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Art in time: exploring the art of ancient Egypt.

One of the advantages of teaching art in an elementary magnet school in our system is the opportunity to design and teach in-depth units of instruction to elementary children. Students are allowed to choose elective classes that meet twice a week for a semester, so I can plan courses that focus on such diverse topics as weaving, nature, texture and drawing. Particularly challenging are those courses designed for third through fifth grade Gifted and Talented children.

Recently, I developed a unit on the art of ancient Egypt, adapting it for two of my GT classes: Drawing and Painting and Printmaking. It was to be my first attempt at using a discipline-based approach, and I was scared. I had never incorporated art history, art criticism or aesthetics into my curriculum to any degree. One thing was clear - I would have to devote more class time than usual to looking at art.

I began by preparing a collection of slides and prints for a two-period dialogue on the culture and art of ancient Egypt. The children had numerous comments and questions as we proceeded - a good omen. I am not an art historian, so when a student asked a question I didn't have an answer for, I admitted my ignorance and we investigated together.

In Their Own Words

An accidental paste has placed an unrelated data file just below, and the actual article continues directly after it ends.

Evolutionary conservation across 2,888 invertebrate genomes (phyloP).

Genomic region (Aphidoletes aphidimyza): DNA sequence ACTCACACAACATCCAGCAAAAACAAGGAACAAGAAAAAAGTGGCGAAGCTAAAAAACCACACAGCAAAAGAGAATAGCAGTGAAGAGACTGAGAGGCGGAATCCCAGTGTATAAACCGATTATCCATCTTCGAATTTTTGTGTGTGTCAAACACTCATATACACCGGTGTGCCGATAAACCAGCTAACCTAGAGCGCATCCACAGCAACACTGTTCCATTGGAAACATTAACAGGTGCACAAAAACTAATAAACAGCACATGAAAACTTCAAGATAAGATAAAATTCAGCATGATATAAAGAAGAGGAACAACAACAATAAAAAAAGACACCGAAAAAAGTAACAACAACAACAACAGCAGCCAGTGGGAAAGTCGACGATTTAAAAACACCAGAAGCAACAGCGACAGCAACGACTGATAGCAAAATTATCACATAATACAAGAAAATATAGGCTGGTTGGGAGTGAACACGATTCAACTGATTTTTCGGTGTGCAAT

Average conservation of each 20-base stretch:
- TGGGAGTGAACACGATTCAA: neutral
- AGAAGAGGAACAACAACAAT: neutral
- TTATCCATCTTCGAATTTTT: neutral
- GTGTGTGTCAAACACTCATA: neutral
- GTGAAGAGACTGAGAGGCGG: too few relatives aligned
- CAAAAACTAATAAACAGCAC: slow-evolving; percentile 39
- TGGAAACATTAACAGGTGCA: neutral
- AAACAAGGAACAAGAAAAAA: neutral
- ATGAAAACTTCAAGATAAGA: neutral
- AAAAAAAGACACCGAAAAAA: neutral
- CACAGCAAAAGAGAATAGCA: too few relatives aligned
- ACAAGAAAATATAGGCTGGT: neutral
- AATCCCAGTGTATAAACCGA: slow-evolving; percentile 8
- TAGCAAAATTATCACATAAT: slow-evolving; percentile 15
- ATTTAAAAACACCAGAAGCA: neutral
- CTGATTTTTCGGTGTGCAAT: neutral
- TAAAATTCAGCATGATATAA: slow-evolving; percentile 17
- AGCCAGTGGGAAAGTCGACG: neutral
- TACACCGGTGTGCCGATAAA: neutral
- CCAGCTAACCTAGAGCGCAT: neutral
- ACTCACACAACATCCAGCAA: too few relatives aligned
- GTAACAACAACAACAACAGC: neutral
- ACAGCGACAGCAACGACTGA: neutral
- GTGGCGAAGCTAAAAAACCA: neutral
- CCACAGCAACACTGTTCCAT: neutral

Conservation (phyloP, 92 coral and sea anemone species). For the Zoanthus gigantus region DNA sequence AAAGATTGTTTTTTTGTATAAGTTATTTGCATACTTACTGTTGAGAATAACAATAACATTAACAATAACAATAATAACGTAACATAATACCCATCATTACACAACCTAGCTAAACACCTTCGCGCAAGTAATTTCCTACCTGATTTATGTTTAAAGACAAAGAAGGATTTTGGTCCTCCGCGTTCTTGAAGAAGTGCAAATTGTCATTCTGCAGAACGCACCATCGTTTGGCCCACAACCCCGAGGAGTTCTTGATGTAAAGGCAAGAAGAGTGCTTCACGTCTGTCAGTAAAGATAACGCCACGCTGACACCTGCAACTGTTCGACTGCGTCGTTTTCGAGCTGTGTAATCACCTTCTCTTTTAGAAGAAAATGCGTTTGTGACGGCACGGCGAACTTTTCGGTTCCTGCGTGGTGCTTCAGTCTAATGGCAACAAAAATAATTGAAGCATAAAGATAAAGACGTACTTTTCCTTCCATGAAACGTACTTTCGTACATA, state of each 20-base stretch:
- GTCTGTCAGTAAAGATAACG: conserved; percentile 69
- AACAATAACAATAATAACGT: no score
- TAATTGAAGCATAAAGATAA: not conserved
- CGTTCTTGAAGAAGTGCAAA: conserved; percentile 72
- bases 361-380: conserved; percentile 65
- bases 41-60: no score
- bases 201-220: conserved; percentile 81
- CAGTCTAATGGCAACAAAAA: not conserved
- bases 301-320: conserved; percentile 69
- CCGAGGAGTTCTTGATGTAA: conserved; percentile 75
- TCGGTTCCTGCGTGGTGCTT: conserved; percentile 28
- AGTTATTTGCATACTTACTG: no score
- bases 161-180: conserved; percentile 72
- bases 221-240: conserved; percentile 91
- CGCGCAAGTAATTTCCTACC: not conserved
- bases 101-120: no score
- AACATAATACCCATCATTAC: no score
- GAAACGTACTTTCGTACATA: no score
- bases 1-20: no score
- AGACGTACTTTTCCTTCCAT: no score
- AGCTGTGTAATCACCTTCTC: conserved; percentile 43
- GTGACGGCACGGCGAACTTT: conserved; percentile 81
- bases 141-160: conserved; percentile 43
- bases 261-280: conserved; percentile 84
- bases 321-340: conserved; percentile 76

We covered a lot of ground during our discussions. The content is summarized by the following list, written and compiled by the children themselves. * All the art we looked at was more than three thousand years old. * The ancient Egyptians developed their own alphabet made up of symbols called hieroglyphs. * The ancient Egyptians worshiped many gods. One of their gods was their king, or pharaoh. * Pharaohs were often buried in big tombs called pyramids. Pyramids have very thick walls, and each one took many slaves a long time to build. * Ancient Egyptians believed that the soul or ka would come back to the dead body or statue of a person to live forever in the afterlife. They also believed that tomb paintings, symbols and real objects buried with the dead, would help that person to be comfortable in the afterlife. * Because of their strong belief in immortality, Egyptian art (painting, sculpture, and architecture) was designed to give a feeling of stillness, permanence and timelessness. * Egyptians used many symbols in their art. The more art we looked at, the more we saw the ankh, the eye of Horus, the scarab beetle and the cobra. Because the Egyptians depended on the Nile River for their lives, many of the symbols (water, boats, the lotus blossom) were used to represent the Nile. * Egyptian artists would often draw objects, symbols and hieroglyphs to tell a story three different times in the same painting. * Egyptians believed that writing a person's name would help the person live forever. There was a special way to write a name in hieroglyphs inside an oval. This is called a cartouche. * In paintings of people, ancient Egyptians would make the important person bigger than the other people. People were usually drawn with the head to the side, eye to the front, shoulders to the front and feet to the side. After establishing some background in the imagery and history of ancient Egyptian art, we began our studio assignments. First, each student used markers and pencils to design a cartouche using Egyptian hieroglyphs. Then, using numerous Egyptian figures as sources, each child combined images into a new figure, adding whatever was necessary to personalize it into a self-portrait. The figure and cartouche were then combined with other Egyptian symbols, images and patterns into a single drawing.